Big Bang Theory Production Delayed Over Contract Dispute!
Work on the eighth series of US sitcom The Big Bang Theory has failed to start on time, as the principal cast members fight for higher salaries.
Stars Jim Parsons, Kaley Cuoco, Kunal Nayyar and Simon Helberg did not return to work for the first day of production on Wednesday.
Negotiations are continuing with studio Warner Bros. Television (WBTV).
The comedy is the most-watched TV show in the US, with an average audience of 23.1 million in 2013-14.
Earlier this year, the show was extended for a further three series, meaning the show, which centres on a group of high-functioning science “geeks”, will now air until at least 2017.
In a statement, WBTV said: “Due to ongoing contract negotiations, production on The Big Bang Theory – which was originally scheduled to begin today – has been postponed.”
The move came as a surprise to the studio, which previously said it expected the eighth series to go ahead without a hitch.
The delay affected a “table read” – in which the cast would have run through the script for the comeback episode.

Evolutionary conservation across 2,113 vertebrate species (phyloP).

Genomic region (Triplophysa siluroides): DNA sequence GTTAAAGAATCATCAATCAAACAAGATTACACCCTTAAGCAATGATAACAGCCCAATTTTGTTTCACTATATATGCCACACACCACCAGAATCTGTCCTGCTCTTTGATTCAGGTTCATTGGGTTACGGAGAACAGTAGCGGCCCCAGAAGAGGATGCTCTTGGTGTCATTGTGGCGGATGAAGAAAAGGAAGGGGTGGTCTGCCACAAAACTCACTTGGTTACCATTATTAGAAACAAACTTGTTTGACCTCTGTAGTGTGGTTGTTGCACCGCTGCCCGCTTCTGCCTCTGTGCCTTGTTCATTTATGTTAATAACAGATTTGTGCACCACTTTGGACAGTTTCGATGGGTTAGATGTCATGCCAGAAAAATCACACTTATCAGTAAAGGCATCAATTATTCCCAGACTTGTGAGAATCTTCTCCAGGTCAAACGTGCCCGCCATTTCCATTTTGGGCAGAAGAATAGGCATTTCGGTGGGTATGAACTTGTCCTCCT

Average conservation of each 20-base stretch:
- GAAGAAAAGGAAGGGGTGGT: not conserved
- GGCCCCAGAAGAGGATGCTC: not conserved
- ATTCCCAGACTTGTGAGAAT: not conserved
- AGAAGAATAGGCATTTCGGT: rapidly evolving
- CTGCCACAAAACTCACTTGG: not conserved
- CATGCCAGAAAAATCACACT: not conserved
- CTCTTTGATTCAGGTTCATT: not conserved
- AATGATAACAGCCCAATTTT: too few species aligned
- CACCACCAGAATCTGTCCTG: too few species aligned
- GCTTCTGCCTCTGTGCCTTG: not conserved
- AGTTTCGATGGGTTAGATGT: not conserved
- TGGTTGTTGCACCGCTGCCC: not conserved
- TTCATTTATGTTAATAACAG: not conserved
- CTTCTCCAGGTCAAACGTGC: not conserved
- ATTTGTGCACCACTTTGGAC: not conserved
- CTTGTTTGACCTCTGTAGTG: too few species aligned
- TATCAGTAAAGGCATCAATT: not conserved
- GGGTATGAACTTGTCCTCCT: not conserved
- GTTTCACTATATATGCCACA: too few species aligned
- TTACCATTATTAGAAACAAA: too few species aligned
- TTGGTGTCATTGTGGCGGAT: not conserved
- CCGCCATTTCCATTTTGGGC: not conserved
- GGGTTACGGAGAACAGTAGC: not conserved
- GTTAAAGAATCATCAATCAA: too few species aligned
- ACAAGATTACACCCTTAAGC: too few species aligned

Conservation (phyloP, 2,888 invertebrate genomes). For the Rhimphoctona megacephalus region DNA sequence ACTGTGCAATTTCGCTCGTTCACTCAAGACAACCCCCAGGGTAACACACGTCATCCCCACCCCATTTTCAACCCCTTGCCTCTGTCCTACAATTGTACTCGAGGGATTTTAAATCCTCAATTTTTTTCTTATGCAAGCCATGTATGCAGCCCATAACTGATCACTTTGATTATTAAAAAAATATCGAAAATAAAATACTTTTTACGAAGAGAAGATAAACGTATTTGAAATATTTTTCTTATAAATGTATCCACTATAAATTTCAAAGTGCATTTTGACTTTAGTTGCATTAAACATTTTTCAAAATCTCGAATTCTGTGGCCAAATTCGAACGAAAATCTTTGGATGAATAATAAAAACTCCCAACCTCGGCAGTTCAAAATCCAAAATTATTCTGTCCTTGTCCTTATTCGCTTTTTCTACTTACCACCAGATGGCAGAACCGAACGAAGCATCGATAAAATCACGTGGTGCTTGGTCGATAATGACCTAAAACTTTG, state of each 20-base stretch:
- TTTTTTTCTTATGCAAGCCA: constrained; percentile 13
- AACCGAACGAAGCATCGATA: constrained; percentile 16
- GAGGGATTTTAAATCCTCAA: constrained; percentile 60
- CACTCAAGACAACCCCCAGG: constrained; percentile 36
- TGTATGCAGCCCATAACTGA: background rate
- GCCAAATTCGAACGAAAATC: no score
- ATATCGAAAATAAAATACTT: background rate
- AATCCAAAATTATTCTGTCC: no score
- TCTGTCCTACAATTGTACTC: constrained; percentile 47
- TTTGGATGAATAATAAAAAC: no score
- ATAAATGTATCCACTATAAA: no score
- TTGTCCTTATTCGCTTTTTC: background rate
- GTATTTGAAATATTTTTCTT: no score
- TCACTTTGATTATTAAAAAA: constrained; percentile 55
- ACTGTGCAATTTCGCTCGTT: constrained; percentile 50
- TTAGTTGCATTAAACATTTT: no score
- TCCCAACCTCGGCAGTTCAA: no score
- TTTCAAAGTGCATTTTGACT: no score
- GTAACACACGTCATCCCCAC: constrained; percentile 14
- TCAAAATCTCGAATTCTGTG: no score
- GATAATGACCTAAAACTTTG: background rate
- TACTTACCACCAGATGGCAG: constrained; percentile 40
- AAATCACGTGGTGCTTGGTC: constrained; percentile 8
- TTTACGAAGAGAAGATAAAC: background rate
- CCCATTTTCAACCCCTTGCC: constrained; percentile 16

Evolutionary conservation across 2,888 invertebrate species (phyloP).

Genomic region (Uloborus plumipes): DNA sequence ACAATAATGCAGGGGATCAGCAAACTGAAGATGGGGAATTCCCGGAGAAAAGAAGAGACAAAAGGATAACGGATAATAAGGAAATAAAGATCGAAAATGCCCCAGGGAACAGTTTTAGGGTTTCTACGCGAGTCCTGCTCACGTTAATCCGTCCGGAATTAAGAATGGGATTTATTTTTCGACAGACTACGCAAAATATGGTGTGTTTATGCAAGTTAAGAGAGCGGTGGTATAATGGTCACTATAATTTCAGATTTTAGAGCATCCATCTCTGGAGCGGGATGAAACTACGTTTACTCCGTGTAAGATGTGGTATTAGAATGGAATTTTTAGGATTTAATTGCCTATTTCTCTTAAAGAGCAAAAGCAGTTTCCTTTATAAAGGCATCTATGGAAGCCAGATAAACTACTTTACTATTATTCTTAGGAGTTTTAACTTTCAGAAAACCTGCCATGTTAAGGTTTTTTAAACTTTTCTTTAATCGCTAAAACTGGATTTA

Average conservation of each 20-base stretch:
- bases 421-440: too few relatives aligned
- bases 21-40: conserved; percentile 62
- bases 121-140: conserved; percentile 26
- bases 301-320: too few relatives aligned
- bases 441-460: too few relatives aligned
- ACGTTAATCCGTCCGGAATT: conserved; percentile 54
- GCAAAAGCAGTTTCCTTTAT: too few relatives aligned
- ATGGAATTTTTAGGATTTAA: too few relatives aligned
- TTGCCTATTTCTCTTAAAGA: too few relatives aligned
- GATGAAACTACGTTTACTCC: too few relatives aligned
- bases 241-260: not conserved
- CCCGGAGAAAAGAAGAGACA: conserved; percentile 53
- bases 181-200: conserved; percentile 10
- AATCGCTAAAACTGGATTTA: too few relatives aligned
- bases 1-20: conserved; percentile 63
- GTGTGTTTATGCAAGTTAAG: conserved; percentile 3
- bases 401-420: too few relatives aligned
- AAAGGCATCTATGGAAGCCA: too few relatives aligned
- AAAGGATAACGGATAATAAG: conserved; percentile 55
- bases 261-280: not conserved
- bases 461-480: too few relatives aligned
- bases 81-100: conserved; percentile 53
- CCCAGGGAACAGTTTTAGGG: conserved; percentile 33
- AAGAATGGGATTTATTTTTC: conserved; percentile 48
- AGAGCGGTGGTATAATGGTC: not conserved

According to The Hollywood Reporter, Parsons, Galecki and Cuoco currently earn $325,000 (£190,000) per episode and are seeking up to $1m (£584,000) per show.
Such a deal would make them the highest paid actors on US television – ahead of Ashton Kutcher and Jon Cryer from Two and a Half Men, currently understood to be the most rewarded TV actors.
Both shows were created by Chuck Lorre, who recently said he did not expect the contract dispute to be overly disruptive.
“There are people at Warner Bros. Television and people representing the actors who have done this before,” he said earlier this month.
“This will work itself out. I think it’s great; I want them all to be crazy wealthy because nobody deserves it more than this cast. It’ll work out.”
However, salary negotiations on top-rated comedies have turned ugly before. In 2012, several actors on the hit show Modern Family took legal action to have their contracts declared void in a dispute over pay.
After staging a similar walk-out, TV network Fox relented and doubled their salaries.